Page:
Beating the War Chest; Warfare, money and power in Scipio’s campaigns during the Second Punic War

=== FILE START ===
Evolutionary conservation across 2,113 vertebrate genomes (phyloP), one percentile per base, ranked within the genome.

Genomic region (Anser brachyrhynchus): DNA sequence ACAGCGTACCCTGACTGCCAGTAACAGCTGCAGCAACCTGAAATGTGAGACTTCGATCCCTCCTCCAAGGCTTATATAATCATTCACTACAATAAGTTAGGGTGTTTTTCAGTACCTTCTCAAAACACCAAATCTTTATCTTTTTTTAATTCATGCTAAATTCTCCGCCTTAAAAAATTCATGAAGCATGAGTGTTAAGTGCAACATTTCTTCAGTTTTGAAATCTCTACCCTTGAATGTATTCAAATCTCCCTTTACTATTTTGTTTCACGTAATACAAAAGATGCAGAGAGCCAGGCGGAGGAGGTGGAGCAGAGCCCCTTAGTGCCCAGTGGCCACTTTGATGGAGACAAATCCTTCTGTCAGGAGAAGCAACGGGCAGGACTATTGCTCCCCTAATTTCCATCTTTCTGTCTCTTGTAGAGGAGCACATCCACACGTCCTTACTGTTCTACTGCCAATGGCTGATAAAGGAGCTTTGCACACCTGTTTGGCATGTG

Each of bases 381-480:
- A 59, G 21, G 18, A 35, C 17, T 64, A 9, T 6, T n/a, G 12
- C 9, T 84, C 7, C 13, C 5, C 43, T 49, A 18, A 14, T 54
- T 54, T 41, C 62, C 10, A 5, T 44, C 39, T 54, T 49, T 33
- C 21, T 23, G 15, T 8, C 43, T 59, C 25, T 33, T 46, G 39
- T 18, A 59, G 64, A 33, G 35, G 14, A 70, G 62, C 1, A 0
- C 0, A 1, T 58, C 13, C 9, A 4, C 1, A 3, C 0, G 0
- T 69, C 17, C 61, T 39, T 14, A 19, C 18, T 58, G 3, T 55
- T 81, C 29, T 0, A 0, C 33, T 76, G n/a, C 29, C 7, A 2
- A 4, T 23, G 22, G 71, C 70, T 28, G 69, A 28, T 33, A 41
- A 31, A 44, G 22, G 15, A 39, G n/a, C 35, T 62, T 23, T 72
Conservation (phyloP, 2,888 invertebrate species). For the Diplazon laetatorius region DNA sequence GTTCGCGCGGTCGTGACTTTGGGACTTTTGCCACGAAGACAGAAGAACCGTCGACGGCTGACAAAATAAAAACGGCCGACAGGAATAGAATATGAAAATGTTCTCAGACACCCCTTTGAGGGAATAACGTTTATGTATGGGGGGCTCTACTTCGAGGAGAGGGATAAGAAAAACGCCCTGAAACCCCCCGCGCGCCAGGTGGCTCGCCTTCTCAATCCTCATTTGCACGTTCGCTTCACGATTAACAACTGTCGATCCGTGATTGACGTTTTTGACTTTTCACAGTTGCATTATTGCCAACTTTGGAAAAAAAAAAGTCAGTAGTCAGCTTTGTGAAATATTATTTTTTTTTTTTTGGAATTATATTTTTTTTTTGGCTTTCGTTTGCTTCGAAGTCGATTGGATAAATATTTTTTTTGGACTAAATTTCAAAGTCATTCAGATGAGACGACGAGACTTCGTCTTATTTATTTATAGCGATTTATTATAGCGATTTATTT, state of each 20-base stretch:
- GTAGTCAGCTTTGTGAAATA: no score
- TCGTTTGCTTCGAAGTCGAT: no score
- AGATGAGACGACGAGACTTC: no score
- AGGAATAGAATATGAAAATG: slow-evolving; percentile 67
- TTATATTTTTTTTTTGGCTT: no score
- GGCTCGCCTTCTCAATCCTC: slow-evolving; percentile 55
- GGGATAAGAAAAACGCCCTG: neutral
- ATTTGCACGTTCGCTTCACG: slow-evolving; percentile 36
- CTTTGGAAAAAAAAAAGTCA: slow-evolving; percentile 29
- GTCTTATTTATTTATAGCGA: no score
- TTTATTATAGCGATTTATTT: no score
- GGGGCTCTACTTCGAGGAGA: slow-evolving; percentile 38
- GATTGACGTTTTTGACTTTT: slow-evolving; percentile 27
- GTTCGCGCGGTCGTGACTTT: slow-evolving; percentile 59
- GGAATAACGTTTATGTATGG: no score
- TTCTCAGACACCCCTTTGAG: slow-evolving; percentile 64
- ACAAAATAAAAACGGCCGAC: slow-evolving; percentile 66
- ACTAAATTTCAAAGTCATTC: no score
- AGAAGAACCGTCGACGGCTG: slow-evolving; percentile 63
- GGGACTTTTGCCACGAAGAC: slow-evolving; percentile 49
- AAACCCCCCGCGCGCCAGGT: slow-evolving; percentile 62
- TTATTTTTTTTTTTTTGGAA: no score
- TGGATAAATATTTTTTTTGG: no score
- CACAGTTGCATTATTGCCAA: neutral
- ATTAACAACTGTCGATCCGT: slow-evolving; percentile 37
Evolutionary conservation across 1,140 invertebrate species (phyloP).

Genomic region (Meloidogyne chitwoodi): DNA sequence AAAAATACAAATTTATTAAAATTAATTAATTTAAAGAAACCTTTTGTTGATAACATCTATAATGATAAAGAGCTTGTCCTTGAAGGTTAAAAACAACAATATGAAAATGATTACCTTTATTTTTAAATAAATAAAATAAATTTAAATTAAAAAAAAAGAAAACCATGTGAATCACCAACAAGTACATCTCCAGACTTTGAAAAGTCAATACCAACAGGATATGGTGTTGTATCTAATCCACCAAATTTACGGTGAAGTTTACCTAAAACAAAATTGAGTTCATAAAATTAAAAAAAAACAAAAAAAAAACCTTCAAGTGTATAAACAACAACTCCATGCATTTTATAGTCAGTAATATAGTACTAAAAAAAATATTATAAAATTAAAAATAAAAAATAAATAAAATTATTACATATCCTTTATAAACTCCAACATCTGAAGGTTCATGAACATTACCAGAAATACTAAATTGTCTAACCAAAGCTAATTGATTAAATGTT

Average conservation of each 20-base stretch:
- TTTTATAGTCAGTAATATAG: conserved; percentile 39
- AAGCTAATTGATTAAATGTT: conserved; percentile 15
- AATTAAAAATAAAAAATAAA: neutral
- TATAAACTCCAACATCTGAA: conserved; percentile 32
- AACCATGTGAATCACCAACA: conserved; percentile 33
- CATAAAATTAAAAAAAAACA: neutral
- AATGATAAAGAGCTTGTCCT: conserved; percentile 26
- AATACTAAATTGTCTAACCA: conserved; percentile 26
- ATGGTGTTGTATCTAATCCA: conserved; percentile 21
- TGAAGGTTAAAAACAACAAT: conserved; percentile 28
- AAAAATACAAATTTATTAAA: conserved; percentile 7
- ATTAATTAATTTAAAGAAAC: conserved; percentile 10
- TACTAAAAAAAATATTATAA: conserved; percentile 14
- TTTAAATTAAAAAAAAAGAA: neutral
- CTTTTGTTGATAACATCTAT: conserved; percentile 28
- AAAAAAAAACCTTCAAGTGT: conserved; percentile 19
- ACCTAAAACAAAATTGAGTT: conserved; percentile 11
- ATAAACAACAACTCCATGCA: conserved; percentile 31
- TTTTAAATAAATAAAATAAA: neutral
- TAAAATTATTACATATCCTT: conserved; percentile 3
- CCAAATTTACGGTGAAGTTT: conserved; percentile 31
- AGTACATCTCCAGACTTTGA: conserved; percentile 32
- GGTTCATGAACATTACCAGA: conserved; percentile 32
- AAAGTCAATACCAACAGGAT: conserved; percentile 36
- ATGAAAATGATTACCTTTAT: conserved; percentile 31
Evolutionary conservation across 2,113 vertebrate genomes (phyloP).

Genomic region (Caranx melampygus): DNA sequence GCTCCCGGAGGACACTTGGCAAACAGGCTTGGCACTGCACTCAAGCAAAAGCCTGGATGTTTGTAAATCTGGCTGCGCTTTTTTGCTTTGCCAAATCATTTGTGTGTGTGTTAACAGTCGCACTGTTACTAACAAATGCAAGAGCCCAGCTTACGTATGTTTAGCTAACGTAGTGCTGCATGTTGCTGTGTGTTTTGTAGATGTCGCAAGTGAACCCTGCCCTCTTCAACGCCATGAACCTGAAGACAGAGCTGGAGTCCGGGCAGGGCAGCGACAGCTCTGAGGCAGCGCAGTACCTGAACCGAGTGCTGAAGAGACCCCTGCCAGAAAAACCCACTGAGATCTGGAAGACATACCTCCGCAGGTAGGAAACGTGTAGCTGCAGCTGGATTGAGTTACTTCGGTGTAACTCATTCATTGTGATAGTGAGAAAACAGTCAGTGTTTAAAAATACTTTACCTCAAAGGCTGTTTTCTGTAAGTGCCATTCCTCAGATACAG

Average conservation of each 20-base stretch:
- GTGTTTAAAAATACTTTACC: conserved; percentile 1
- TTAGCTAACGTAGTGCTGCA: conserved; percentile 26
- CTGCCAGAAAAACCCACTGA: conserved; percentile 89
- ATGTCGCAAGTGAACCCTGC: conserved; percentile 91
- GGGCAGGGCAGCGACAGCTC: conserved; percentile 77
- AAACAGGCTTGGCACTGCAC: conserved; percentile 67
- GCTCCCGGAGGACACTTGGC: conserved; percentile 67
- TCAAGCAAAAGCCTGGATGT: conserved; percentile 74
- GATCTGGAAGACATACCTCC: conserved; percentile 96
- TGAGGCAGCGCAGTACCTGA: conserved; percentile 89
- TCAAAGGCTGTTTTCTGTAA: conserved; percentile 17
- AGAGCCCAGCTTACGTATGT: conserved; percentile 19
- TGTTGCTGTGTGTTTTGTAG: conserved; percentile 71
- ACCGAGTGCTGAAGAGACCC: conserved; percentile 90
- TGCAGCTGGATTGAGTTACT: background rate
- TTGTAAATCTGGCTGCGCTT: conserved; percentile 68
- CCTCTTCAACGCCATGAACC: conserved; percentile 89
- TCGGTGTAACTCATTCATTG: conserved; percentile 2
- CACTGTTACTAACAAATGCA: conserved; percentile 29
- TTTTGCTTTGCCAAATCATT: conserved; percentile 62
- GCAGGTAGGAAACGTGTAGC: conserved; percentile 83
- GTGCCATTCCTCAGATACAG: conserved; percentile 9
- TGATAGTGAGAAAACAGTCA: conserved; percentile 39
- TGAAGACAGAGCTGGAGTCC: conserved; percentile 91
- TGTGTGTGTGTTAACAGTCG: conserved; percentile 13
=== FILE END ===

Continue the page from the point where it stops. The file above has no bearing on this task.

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The Second Punic War secured Roman dominance over the Mediterranean and laid the foundation of the later empire. Not only did Rome subdue its most important rival, but Roman society underwent significant changes as the result of large scale warfare. Both the costs and revenue of war greatly increased, generals enjoyed greater independence while on overseas campaigns, and soldiers increasingly became paid professionals rather than middle class farmers and citizen-soldiers. Eventually this process would culminate into Crassus's privately financed army and the civil wars of the first century BC. As the embodiment of this process during the Punic Wars, Scipio Africanus and his campaigns serve as a case study to uncover the relation between money, power and warfare and the dangers to the stability of the Roman Republic.